The Eighth Circuit Court of Appeals recently tossed a $5.5 million jury verdict finding that a physician violated the False Claims Act (“FCA”) by submitting claims for items and services ordered subsequent to a violation of the Federal health care program anti-kickback statute (“AKS”). According to the appellate court, the trial court’s jury instruction “brushed aside causation” and “misinterpreted” a 2010 amendment to the AKS.

As part of the Affordable Care Act, Congress in 2010 amended the AKS to expressly provide that a claim “resulting from” an AKS violation constitutes a false or fraudulent claim for purposes of the FCA. See 42 U.S.C. 1320a-7b(g). However, Congress did not define the phrase “resulting from,” leading courts to form divergent opinions as to whether a causal link between the kickback violation and the false claim is necessary and, if so, as to the nature of that causal link. 

The Eight Circuit concluded that, when a plaintiff seeks to establish the falsity of a claim “resulting from” a violation of the AKS, the plaintiff must prove that a defendant “would not have included particular ‘items or services’ [in the claim] but for the illegal kickbacks” (emphasis added). United States v. Midwest Neurosurgeons, LLC, et. al, No. 20-2445, 14 (8th Cir. 2022). The Court said that its ruling is narrow and does not imply that every case arising under the FCA requires a showing of but-for causation, only FCA cases wherein the claim is allegedly ‘false’ because it ‘results from’ an AKS violation. See id.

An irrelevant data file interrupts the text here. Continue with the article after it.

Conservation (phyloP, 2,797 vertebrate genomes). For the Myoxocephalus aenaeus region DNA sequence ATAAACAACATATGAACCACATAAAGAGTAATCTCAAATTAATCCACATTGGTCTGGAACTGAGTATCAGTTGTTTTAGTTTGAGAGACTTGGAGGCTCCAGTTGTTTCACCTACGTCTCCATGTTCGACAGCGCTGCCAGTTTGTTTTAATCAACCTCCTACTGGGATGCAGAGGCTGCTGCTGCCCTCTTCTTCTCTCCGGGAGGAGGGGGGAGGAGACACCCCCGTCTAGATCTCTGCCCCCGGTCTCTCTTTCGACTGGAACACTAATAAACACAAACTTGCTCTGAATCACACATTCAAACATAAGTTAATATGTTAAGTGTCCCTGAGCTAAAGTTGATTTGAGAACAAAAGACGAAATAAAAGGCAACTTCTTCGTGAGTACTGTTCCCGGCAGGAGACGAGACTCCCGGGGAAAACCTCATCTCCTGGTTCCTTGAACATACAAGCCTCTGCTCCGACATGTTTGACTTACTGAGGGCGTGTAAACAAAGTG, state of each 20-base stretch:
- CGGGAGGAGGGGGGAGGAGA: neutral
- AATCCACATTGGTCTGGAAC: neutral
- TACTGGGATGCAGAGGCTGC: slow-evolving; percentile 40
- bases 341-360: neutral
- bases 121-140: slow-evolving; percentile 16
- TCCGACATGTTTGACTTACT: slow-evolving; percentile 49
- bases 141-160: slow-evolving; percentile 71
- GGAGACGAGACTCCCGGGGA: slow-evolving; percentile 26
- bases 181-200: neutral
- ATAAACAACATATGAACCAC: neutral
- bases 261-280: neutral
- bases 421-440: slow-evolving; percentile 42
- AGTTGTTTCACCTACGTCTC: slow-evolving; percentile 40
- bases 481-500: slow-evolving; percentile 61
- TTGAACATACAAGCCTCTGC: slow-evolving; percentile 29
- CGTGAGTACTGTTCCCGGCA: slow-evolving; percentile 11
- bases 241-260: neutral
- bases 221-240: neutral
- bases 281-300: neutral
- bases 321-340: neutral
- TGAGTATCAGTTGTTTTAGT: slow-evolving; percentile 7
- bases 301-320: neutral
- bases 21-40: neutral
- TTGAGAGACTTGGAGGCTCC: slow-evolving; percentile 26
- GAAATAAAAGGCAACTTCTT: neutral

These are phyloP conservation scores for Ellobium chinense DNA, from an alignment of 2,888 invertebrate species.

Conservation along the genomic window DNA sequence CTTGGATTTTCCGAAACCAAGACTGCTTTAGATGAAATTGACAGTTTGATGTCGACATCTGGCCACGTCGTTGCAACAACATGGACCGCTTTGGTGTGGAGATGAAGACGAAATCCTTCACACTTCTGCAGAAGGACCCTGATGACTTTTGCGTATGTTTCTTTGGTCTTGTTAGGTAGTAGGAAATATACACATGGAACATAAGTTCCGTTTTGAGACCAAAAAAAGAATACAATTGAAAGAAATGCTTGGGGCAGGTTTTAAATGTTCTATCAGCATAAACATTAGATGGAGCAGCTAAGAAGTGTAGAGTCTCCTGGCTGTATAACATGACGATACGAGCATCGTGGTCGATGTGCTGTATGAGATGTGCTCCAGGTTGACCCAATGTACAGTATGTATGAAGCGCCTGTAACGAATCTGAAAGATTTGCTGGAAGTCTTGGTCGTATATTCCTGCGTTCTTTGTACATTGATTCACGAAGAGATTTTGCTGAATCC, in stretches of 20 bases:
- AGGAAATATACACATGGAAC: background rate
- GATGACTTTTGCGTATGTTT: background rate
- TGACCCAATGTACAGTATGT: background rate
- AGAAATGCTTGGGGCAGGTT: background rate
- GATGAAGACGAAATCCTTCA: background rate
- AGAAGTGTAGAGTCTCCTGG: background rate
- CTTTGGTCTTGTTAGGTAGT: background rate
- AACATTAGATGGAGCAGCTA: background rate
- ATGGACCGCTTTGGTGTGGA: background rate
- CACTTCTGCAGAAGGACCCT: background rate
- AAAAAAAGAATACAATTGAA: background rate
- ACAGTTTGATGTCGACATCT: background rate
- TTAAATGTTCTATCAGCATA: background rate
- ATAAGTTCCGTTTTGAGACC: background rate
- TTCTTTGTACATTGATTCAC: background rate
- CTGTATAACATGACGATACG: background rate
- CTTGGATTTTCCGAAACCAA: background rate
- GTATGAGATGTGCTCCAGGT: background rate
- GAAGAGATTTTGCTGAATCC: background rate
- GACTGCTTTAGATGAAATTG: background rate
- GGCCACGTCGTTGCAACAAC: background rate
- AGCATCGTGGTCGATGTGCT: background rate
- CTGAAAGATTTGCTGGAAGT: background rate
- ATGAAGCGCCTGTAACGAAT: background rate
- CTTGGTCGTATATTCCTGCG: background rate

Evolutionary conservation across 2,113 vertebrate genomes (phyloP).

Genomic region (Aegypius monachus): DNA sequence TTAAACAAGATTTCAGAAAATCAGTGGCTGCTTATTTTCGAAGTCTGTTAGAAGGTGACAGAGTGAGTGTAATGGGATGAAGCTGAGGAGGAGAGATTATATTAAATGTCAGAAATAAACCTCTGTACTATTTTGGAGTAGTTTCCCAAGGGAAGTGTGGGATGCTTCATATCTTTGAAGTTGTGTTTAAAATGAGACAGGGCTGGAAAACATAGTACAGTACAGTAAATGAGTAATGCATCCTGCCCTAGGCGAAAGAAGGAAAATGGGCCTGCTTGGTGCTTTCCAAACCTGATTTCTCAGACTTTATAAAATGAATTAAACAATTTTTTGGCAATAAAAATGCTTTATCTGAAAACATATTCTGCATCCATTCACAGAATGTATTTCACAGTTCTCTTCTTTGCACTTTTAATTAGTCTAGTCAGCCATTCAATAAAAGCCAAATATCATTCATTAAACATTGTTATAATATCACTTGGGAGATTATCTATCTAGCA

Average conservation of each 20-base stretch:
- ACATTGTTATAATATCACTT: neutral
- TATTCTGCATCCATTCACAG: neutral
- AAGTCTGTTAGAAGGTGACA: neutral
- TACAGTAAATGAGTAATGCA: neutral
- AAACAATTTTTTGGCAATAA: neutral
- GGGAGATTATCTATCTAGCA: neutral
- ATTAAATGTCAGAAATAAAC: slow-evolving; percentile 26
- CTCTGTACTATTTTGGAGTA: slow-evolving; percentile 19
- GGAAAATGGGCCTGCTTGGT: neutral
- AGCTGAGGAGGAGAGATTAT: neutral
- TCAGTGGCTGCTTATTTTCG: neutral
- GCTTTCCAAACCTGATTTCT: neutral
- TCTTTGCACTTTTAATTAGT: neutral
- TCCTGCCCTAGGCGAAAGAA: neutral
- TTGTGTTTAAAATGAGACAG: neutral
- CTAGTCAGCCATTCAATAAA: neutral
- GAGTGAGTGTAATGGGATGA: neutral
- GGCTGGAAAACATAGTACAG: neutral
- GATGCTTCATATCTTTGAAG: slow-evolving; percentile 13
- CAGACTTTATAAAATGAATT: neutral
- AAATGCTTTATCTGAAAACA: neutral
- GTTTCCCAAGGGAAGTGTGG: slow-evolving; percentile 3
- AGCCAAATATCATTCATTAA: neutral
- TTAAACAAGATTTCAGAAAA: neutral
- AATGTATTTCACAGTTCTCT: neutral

The Court concluded that “… given the government’s sole theory at trial hinged on the 2010 amendment [to the AKS], the district court never instructed the jury on but-for causation, and there is no telling what the jury would have done if it had.” Id.